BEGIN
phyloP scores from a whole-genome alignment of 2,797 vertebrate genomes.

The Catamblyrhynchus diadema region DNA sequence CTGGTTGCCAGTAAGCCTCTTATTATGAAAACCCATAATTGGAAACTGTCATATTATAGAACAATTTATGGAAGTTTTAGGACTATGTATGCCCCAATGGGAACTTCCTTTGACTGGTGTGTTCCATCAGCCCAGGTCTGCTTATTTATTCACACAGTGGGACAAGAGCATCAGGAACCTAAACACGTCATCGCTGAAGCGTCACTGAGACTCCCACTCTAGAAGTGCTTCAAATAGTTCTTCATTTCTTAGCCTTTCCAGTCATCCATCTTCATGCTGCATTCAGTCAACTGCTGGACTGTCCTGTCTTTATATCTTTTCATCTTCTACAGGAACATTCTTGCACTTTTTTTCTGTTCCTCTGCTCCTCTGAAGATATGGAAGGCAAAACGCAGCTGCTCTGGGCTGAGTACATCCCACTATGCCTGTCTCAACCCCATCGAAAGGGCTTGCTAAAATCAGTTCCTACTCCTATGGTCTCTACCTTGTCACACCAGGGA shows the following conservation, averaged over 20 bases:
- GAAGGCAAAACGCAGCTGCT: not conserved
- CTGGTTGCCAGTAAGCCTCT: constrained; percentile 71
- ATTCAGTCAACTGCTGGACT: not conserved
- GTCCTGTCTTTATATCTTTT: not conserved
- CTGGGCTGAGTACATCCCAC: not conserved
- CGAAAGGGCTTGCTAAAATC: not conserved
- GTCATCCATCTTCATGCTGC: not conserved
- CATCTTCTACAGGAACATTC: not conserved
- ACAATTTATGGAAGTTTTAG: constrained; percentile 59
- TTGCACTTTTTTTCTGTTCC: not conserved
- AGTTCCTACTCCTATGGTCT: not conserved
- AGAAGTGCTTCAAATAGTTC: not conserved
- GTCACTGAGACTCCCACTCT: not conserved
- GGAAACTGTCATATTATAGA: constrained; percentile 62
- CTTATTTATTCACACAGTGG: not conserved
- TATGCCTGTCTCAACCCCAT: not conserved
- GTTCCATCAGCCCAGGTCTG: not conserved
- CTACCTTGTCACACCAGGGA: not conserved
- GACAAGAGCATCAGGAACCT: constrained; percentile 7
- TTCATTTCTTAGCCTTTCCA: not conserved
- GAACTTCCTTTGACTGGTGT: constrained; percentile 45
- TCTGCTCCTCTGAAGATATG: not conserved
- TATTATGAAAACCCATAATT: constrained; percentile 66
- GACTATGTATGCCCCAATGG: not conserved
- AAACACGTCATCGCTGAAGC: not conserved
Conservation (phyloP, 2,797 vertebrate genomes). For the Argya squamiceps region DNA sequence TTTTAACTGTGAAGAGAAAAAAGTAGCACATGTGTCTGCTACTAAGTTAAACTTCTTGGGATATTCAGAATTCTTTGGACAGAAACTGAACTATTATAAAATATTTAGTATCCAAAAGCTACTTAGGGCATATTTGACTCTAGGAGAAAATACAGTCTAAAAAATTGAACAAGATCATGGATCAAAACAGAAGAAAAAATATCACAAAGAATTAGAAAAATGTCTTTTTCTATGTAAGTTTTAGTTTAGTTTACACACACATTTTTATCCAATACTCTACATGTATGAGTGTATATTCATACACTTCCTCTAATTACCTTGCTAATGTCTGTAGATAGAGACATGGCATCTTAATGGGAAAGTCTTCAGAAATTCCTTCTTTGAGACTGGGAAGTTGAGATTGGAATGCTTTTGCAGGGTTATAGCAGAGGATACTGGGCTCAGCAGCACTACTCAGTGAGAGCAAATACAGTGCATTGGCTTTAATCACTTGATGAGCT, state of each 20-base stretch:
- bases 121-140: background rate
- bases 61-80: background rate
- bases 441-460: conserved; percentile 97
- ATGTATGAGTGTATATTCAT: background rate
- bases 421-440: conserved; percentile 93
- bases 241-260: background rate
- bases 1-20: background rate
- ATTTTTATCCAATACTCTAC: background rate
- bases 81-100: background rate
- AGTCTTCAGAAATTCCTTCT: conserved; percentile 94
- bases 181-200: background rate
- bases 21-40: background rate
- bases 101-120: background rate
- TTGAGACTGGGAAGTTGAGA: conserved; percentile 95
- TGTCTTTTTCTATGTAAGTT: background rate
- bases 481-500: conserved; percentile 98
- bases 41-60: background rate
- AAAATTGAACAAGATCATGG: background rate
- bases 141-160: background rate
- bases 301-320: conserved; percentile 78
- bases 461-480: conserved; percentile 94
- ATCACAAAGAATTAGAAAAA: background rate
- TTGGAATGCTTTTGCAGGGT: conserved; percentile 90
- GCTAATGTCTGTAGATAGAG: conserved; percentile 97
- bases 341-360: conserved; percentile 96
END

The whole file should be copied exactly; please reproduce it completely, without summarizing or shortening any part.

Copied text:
phyloP scores from a whole-genome alignment of 2,797 vertebrate genomes.

The Catamblyrhynchus diadema region DNA sequence CTGGTTGCCAGTAAGCCTCTTATTATGAAAACCCATAATTGGAAACTGTCATATTATAGAACAATTTATGGAAGTTTTAGGACTATGTATGCCCCAATGGGAACTTCCTTTGACTGGTGTGTTCCATCAGCCCAGGTCTGCTTATTTATTCACACAGTGGGACAAGAGCATCAGGAACCTAAACACGTCATCGCTGAAGCGTCACTGAGACTCCCACTCTAGAAGTGCTTCAAATAGTTCTTCATTTCTTAGCCTTTCCAGTCATCCATCTTCATGCTGCATTCAGTCAACTGCTGGACTGTCCTGTCTTTATATCTTTTCATCTTCTACAGGAACATTCTTGCACTTTTTTTCTGTTCCTCTGCTCCTCTGAAGATATGGAAGGCAAAACGCAGCTGCTCTGGGCTGAGTACATCCCACTATGCCTGTCTCAACCCCATCGAAAGGGCTTGCTAAAATCAGTTCCTACTCCTATGGTCTCTACCTTGTCACACCAGGGA shows the following conservation, averaged over 20 bases:
- GAAGGCAAAACGCAGCTGCT: not conserved
- CTGGTTGCCAGTAAGCCTCT: constrained; percentile 71
- ATTCAGTCAACTGCTGGACT: not conserved
- GTCCTGTCTTTATATCTTTT: not conserved
- CTGGGCTGAGTACATCCCAC: not conserved
- CGAAAGGGCTTGCTAAAATC: not conserved
- GTCATCCATCTTCATGCTGC: not conserved
- CATCTTCTACAGGAACATTC: not conserved
- ACAATTTATGGAAGTTTTAG: constrained; percentile 59
- TTGCACTTTTTTTCTGTTCC: not conserved
- AGTTCCTACTCCTATGGTCT: not conserved
- AGAAGTGCTTCAAATAGTTC: not conserved
- GTCACTGAGACTCCCACTCT: not conserved
- GGAAACTGTCATATTATAGA: constrained; percentile 62
- CTTATTTATTCACACAGTGG: not conserved
- TATGCCTGTCTCAACCCCAT: not conserved
- GTTCCATCAGCCCAGGTCTG: not conserved
- CTACCTTGTCACACCAGGGA: not conserved
- GACAAGAGCATCAGGAACCT: constrained; percentile 7
- TTCATTTCTTAGCCTTTCCA: not conserved
- GAACTTCCTTTGACTGGTGT: constrained; percentile 45
- TCTGCTCCTCTGAAGATATG: not conserved
- TATTATGAAAACCCATAATT: constrained; percentile 66
- GACTATGTATGCCCCAATGG: not conserved
- AAACACGTCATCGCTGAAGC: not conserved
Conservation (phyloP, 2,797 vertebrate genomes). For the Argya squamiceps region DNA sequence TTTTAACTGTGAAGAGAAAAAAGTAGCACATGTGTCTGCTACTAAGTTAAACTTCTTGGGATATTCAGAATTCTTTGGACAGAAACTGAACTATTATAAAATATTTAGTATCCAAAAGCTACTTAGGGCATATTTGACTCTAGGAGAAAATACAGTCTAAAAAATTGAACAAGATCATGGATCAAAACAGAAGAAAAAATATCACAAAGAATTAGAAAAATGTCTTTTTCTATGTAAGTTTTAGTTTAGTTTACACACACATTTTTATCCAATACTCTACATGTATGAGTGTATATTCATACACTTCCTCTAATTACCTTGCTAATGTCTGTAGATAGAGACATGGCATCTTAATGGGAAAGTCTTCAGAAATTCCTTCTTTGAGACTGGGAAGTTGAGATTGGAATGCTTTTGCAGGGTTATAGCAGAGGATACTGGGCTCAGCAGCACTACTCAGTGAGAGCAAATACAGTGCATTGGCTTTAATCACTTGATGAGCT, state of each 20-base stretch:
- bases 121-140: background rate
- bases 61-80: background rate
- bases 441-460: conserved; percentile 97
- ATGTATGAGTGTATATTCAT: background rate
- bases 421-440: conserved; percentile 93
- bases 241-260: background rate
- bases 1-20: background rate
- ATTTTTATCCAATACTCTAC: background rate
- bases 81-100: background rate
- AGTCTTCAGAAATTCCTTCT: conserved; percentile 94
- bases 181-200: background rate
- bases 21-40: background rate
- bases 101-120: background rate
- TTGAGACTGGGAAGTTGAGA: conserved; percentile 95
- TGTCTTTTTCTATGTAAGTT: background rate
- bases 481-500: conserved; percentile 98
- bases 41-60: background rate
- AAAATTGAACAAGATCATGG: background rate
- bases 141-160: background rate
- bases 301-320: conserved; percentile 78
- bases 461-480: conserved; percentile 94
- ATCACAAAGAATTAGAAAAA: background rate
- TTGGAATGCTTTTGCAGGGT: conserved; percentile 90
- GCTAATGTCTGTAGATAGAG: conserved; percentile 97
- bases 341-360: conserved; percentile 96